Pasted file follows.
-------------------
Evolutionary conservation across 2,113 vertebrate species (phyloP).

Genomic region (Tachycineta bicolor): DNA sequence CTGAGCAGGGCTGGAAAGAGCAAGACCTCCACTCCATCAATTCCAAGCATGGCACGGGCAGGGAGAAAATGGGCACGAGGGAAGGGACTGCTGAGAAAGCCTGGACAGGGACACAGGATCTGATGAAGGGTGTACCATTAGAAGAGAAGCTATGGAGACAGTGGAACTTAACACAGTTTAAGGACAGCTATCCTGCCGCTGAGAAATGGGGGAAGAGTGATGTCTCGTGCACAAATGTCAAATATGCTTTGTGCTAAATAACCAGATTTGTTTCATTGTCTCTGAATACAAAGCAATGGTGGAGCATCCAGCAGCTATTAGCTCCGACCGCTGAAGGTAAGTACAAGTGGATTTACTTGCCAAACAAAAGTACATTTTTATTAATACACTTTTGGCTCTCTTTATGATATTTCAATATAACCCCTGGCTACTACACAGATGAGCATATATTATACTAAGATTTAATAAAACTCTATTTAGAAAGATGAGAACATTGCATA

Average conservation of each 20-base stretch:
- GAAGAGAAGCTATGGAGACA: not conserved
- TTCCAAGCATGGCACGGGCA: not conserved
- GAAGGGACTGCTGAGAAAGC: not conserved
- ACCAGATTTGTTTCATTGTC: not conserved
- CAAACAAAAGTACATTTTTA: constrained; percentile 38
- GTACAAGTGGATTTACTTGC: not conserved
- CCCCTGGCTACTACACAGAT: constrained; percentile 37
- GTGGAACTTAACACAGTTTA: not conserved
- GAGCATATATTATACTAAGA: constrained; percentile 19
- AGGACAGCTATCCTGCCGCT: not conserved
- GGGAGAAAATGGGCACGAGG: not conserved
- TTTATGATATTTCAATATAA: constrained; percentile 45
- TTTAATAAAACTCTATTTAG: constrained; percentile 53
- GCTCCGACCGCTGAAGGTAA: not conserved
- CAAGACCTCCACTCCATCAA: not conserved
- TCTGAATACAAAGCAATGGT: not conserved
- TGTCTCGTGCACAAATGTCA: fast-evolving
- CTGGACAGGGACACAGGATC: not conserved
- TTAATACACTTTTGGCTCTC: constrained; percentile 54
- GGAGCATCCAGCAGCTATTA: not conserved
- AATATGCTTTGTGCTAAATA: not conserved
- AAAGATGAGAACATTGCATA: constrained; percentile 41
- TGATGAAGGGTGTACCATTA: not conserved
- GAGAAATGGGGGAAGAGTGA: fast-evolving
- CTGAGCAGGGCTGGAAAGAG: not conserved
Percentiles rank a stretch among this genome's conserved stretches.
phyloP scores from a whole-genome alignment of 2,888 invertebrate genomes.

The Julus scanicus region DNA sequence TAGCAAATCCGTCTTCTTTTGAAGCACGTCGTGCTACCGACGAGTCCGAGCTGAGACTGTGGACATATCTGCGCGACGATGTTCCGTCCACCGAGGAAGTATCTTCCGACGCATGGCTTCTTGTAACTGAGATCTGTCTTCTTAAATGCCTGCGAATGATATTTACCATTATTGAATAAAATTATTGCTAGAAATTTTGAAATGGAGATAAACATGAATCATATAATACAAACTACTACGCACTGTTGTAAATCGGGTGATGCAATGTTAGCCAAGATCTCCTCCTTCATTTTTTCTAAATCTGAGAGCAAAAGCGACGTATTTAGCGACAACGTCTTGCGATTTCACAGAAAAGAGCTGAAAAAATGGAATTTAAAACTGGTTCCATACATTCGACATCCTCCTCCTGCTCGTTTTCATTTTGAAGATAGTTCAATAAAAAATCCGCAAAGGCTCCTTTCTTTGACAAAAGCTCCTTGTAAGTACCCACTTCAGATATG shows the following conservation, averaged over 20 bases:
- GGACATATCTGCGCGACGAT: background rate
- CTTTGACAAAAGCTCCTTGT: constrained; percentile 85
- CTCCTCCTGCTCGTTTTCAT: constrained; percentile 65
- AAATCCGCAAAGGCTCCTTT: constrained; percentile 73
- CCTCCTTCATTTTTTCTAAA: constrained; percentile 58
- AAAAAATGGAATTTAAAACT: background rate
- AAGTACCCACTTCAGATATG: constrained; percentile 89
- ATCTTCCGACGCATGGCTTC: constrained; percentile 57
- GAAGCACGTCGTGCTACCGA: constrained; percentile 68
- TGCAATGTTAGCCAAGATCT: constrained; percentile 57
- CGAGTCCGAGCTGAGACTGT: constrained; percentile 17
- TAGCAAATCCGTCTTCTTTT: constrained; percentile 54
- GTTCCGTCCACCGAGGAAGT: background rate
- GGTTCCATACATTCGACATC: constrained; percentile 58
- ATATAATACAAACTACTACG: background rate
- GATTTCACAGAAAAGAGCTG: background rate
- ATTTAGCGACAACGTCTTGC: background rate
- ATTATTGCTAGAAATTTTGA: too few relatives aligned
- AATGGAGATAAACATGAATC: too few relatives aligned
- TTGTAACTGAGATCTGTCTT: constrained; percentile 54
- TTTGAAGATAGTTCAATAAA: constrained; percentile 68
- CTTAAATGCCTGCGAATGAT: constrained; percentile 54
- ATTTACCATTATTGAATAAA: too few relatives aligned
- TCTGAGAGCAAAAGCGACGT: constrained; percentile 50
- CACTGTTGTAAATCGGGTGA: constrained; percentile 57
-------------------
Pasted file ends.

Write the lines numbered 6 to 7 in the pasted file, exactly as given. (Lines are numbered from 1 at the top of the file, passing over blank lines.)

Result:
- GAAGGGACTGCTGAGAAAGC: not conserved
- ACCAGATTTGTTTCATTGTC: not conserved